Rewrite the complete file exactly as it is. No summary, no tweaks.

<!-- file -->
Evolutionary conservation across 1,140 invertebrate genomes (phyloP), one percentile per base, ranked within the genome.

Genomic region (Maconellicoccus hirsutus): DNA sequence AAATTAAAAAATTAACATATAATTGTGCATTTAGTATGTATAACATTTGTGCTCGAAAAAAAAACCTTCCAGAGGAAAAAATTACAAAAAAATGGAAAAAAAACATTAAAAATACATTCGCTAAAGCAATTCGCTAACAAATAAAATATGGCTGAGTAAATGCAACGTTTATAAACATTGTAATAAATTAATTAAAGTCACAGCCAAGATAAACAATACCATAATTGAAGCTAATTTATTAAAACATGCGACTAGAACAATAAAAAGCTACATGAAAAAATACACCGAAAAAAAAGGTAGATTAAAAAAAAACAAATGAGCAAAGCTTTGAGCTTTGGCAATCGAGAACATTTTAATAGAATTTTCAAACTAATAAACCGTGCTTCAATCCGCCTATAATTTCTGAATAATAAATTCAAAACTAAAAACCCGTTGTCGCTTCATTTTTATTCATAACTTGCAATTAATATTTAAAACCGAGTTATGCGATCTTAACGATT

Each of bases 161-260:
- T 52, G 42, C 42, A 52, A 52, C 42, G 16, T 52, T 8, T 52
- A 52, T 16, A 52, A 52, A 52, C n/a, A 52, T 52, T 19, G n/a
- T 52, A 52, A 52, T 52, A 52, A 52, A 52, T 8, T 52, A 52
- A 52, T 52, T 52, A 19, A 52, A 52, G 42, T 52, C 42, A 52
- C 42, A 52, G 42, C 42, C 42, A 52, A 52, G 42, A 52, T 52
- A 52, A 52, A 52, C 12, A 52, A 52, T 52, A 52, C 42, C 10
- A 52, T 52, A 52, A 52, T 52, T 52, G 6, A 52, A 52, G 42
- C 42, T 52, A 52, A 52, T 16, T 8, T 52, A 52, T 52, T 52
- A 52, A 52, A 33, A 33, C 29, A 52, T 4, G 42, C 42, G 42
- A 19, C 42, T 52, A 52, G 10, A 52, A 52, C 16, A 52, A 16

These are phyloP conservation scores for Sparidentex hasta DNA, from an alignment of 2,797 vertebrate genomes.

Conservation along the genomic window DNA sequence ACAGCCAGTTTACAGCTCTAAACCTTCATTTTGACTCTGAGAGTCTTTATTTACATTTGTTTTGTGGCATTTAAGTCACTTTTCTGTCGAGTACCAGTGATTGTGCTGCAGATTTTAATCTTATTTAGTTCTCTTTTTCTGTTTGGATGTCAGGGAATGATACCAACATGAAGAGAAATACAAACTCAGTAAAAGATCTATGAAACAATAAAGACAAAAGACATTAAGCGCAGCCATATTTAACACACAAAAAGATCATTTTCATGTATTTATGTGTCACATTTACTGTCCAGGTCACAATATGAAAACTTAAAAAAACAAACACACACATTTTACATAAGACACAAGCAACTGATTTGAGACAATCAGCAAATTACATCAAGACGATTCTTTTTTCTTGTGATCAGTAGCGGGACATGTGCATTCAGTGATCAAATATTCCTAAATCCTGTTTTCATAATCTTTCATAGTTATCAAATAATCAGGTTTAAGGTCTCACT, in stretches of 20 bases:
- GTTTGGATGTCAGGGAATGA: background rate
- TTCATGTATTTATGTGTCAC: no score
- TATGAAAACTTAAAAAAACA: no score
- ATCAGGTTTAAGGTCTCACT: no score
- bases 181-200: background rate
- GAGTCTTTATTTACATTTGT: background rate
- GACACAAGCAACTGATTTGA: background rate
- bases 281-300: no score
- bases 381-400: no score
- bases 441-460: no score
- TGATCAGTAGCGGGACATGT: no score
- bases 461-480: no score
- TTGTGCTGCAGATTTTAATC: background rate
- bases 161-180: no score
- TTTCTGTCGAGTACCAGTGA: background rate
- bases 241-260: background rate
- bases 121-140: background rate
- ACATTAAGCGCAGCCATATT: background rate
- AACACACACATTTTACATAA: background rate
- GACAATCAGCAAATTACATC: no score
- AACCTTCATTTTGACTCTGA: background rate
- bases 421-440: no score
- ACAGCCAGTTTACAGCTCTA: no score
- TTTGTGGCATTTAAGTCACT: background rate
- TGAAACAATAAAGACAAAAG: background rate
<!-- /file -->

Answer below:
Evolutionary conservation across 1,140 invertebrate genomes (phyloP), one percentile per base, ranked within the genome.

Genomic region (Maconellicoccus hirsutus): DNA sequence AAATTAAAAAATTAACATATAATTGTGCATTTAGTATGTATAACATTTGTGCTCGAAAAAAAAACCTTCCAGAGGAAAAAATTACAAAAAAATGGAAAAAAAACATTAAAAATACATTCGCTAAAGCAATTCGCTAACAAATAAAATATGGCTGAGTAAATGCAACGTTTATAAACATTGTAATAAATTAATTAAAGTCACAGCCAAGATAAACAATACCATAATTGAAGCTAATTTATTAAAACATGCGACTAGAACAATAAAAAGCTACATGAAAAAATACACCGAAAAAAAAGGTAGATTAAAAAAAAACAAATGAGCAAAGCTTTGAGCTTTGGCAATCGAGAACATTTTAATAGAATTTTCAAACTAATAAACCGTGCTTCAATCCGCCTATAATTTCTGAATAATAAATTCAAAACTAAAAACCCGTTGTCGCTTCATTTTTATTCATAACTTGCAATTAATATTTAAAACCGAGTTATGCGATCTTAACGATT

Each of bases 161-260:
- T 52, G 42, C 42, A 52, A 52, C 42, G 16, T 52, T 8, T 52
- A 52, T 16, A 52, A 52, A 52, C n/a, A 52, T 52, T 19, G n/a
- T 52, A 52, A 52, T 52, A 52, A 52, A 52, T 8, T 52, A 52
- A 52, T 52, T 52, A 19, A 52, A 52, G 42, T 52, C 42, A 52
- C 42, A 52, G 42, C 42, C 42, A 52, A 52, G 42, A 52, T 52
- A 52, A 52, A 52, C 12, A 52, A 52, T 52, A 52, C 42, C 10
- A 52, T 52, A 52, A 52, T 52, T 52, G 6, A 52, A 52, G 42
- C 42, T 52, A 52, A 52, T 16, T 8, T 52, A 52, T 52, T 52
- A 52, A 52, A 33, A 33, C 29, A 52, T 4, G 42, C 42, G 42
- A 19, C 42, T 52, A 52, G 10, A 52, A 52, C 16, A 52, A 16

These are phyloP conservation scores for Sparidentex hasta DNA, from an alignment of 2,797 vertebrate genomes.

Conservation along the genomic window DNA sequence ACAGCCAGTTTACAGCTCTAAACCTTCATTTTGACTCTGAGAGTCTTTATTTACATTTGTTTTGTGGCATTTAAGTCACTTTTCTGTCGAGTACCAGTGATTGTGCTGCAGATTTTAATCTTATTTAGTTCTCTTTTTCTGTTTGGATGTCAGGGAATGATACCAACATGAAGAGAAATACAAACTCAGTAAAAGATCTATGAAACAATAAAGACAAAAGACATTAAGCGCAGCCATATTTAACACACAAAAAGATCATTTTCATGTATTTATGTGTCACATTTACTGTCCAGGTCACAATATGAAAACTTAAAAAAACAAACACACACATTTTACATAAGACACAAGCAACTGATTTGAGACAATCAGCAAATTACATCAAGACGATTCTTTTTTCTTGTGATCAGTAGCGGGACATGTGCATTCAGTGATCAAATATTCCTAAATCCTGTTTTCATAATCTTTCATAGTTATCAAATAATCAGGTTTAAGGTCTCACT, in stretches of 20 bases:
- GTTTGGATGTCAGGGAATGA: background rate
- TTCATGTATTTATGTGTCAC: no score
- TATGAAAACTTAAAAAAACA: no score
- ATCAGGTTTAAGGTCTCACT: no score
- bases 181-200: background rate
- GAGTCTTTATTTACATTTGT: background rate
- GACACAAGCAACTGATTTGA: background rate
- bases 281-300: no score
- bases 381-400: no score
- bases 441-460: no score
- TGATCAGTAGCGGGACATGT: no score
- bases 461-480: no score
- TTGTGCTGCAGATTTTAATC: background rate
- bases 161-180: no score
- TTTCTGTCGAGTACCAGTGA: background rate
- bases 241-260: background rate
- bases 121-140: background rate
- ACATTAAGCGCAGCCATATT: background rate
- AACACACACATTTTACATAA: background rate
- GACAATCAGCAAATTACATC: no score
- AACCTTCATTTTGACTCTGA: background rate
- bases 421-440: no score
- ACAGCCAGTTTACAGCTCTA: no score
- TTTGTGGCATTTAAGTCACT: background rate
- TGAAACAATAAAGACAAAAG: background rate